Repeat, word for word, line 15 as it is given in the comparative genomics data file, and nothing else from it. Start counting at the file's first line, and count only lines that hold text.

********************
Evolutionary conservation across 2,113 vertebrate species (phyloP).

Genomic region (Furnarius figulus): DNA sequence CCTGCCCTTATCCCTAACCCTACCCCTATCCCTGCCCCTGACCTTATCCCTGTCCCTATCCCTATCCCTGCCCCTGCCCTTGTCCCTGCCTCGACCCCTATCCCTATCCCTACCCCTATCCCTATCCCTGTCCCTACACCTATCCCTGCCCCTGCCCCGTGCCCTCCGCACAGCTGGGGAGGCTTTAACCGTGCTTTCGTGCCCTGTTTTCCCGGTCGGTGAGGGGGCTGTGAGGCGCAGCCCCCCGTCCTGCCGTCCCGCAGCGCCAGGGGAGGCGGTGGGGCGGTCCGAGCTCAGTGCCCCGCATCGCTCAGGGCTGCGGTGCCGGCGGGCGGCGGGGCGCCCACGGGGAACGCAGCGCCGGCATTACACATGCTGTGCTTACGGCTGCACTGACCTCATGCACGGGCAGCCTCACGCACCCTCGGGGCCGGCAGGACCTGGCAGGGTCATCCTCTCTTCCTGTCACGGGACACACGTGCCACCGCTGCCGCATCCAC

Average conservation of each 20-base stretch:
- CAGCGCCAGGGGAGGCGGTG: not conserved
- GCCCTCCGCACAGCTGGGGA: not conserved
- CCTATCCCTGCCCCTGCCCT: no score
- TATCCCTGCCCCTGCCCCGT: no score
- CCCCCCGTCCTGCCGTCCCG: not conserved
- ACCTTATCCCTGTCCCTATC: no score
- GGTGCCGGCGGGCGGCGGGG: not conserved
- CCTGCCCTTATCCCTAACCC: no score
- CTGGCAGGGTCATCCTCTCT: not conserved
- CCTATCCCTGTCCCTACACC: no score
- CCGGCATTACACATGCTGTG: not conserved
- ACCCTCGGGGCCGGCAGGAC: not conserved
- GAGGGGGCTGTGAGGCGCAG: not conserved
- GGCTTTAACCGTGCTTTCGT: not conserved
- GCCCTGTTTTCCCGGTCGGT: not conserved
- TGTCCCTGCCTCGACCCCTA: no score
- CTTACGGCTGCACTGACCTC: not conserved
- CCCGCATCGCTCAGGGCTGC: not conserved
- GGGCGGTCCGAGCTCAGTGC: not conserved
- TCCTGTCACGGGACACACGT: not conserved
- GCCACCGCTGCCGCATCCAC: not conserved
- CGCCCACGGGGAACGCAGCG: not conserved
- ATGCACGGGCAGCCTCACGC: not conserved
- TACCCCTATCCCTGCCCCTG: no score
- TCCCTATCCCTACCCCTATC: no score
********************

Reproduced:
- ACCCTCGGGGCCGGCAGGAC: not conserved